Use white vinegar to clean any salt residue off the buckles of your housing. Apply with a cotton bud and leave it on for a few minutes to work it’s magic and then rinse. Not only will this limit any salt damage, it’ll also keep your housing looking shiny and new :)
Also, if you shoot with a pistol grip, it’s a very good idea to take it off quite frequently, as salt builds up really quickly behind the screws and the trigger, so that will all need a little TLC every now and again as well.
Tip #4 - if you’re having trouble gripping your dials
This might happen if you’ve had your housing for a while or if you just have butter fingers. A simple (but not so glamorous) way to fix this is to apply a rough grip fabric plaster around the edges of the dials. That will provide a better surface to grip. Just make sure that they are really sticky plasters so they don’t come off in the ocean!
Tip #5 - if you’re having trouble using your focus ring
If you’re using a zoom lens inside your housing, you’ll have to put a zoom ring around your lens before placing it in, so that the zoom dial on the outside of your housing is able to grip your lens. Sometimes, you might find that you’ve put everything in correctly but it’s still not changing focal lengths. Like the dial on your housing is catching on something and missing the zoom ring on your lens. If this happens, it’s likely to be due to how you put the zoom ring attachment on your lens. There should be a tiny gap in the ring attachment which allows the ring to expand enough to easily put it on your lens. If this gap is close to where the zoom dial is on your housing, then it might just be catching this gap, thereby having nothing to grip onto. Try placing the gap on the opposite side of the lens to where the zoom dial will touch the lens inside your housing.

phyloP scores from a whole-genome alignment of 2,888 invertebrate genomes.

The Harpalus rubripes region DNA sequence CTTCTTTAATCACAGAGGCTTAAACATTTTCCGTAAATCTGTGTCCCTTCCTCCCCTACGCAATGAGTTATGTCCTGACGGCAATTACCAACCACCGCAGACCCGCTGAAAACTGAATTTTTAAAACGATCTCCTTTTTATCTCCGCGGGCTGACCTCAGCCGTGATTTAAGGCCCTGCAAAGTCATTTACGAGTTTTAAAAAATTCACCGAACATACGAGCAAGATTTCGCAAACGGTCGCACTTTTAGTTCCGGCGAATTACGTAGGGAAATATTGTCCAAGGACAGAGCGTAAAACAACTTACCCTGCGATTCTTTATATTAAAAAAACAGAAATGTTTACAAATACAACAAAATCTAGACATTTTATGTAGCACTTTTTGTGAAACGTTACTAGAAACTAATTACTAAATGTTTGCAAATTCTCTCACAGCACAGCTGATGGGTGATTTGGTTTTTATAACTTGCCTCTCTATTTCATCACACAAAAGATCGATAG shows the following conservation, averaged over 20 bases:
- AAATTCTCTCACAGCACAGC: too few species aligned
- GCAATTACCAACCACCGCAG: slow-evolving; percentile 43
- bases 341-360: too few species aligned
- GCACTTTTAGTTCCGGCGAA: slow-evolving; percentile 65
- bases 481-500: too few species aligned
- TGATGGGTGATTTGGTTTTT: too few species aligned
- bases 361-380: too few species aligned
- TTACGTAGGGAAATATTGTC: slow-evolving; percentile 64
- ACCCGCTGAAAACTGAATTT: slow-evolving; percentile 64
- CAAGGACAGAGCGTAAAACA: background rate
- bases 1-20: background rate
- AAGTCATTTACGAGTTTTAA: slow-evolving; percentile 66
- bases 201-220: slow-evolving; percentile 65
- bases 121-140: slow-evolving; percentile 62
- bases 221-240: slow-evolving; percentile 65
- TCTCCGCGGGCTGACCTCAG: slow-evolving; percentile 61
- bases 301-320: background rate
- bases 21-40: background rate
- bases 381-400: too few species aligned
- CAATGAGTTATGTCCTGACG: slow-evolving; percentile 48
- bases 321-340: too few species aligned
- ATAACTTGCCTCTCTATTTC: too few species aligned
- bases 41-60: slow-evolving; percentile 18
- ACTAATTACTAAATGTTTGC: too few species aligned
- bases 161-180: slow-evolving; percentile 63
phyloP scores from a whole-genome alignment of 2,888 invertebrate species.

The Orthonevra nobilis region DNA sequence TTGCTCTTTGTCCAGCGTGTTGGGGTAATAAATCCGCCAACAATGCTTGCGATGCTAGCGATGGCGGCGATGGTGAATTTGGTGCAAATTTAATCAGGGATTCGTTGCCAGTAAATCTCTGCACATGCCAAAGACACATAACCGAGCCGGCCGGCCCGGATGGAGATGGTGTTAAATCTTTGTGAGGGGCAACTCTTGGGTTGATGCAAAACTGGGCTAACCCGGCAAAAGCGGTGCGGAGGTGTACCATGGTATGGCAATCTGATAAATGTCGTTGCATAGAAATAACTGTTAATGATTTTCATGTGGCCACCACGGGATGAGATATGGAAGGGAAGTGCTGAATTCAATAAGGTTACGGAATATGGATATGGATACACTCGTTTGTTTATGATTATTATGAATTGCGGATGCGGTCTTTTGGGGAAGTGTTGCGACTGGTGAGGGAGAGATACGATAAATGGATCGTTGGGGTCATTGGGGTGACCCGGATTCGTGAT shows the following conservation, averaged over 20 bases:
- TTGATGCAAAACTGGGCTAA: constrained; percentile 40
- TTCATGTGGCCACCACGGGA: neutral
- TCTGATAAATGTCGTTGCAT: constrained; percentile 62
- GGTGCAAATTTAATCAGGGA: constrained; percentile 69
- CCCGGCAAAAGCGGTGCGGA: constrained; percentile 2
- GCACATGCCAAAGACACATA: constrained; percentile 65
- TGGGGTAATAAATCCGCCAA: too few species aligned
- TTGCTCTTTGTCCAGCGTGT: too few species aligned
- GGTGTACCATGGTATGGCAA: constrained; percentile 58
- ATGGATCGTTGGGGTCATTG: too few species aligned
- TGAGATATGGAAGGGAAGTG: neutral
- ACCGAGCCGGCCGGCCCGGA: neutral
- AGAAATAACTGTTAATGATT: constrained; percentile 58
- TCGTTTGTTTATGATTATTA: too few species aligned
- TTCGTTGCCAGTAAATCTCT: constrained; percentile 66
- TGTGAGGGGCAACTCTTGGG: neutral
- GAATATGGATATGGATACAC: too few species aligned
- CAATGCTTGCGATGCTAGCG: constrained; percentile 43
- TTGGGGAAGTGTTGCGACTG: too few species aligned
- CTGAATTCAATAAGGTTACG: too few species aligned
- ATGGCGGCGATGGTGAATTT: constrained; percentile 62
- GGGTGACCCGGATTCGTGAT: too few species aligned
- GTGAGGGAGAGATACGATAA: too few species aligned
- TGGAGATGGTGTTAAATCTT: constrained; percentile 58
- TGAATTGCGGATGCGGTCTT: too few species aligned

Tip #6 - if you don’t own a wrist strap
Just buy one. I actually didn’t get one when I first purchased my housing, purely because it wasn’t recommended to me to have one. But trust me, it relieves so much stress knowing that you can let go of your housing completely when swimming under waves or putting on your fins and it will still be attached to you. You can see the Aquatech version here however, there are lots of other options out there too.
With regards to other accessories, if you’re shooting surfing I would definitely get a pistol grip. It means that you can shoot one-handed so you can get those last extra frames while your body is already safely under the wave.
Also, Aquatech have just brought out a range of caps for their ports. They’ll help to keep dust and dirt off your equipment when it’s stored or when travelling with it. I think they’re great but I don’t have any yet…. if anyone from Aquatech is reading this and would like to send me some, I’ll happily let you know my address :)
Tip #7 - get your housing serviced by the pros
Although this article is about at-home DIY-style tips and tricks, I can’t write this without recommending that you do occasionally get your housing serviced by the professionals. How often really depends on how often you use it but think of it like your car - an annual service is a good idea for it to run smoothly. Unless you use your housing much less frequently, in which case I highly recommend getting wet more often!
That’s all folks. If you have any tips for me, PLEASE do share. There’s far too little of this sort of useful information out there, and I’m a firm believer that sharing is caring :)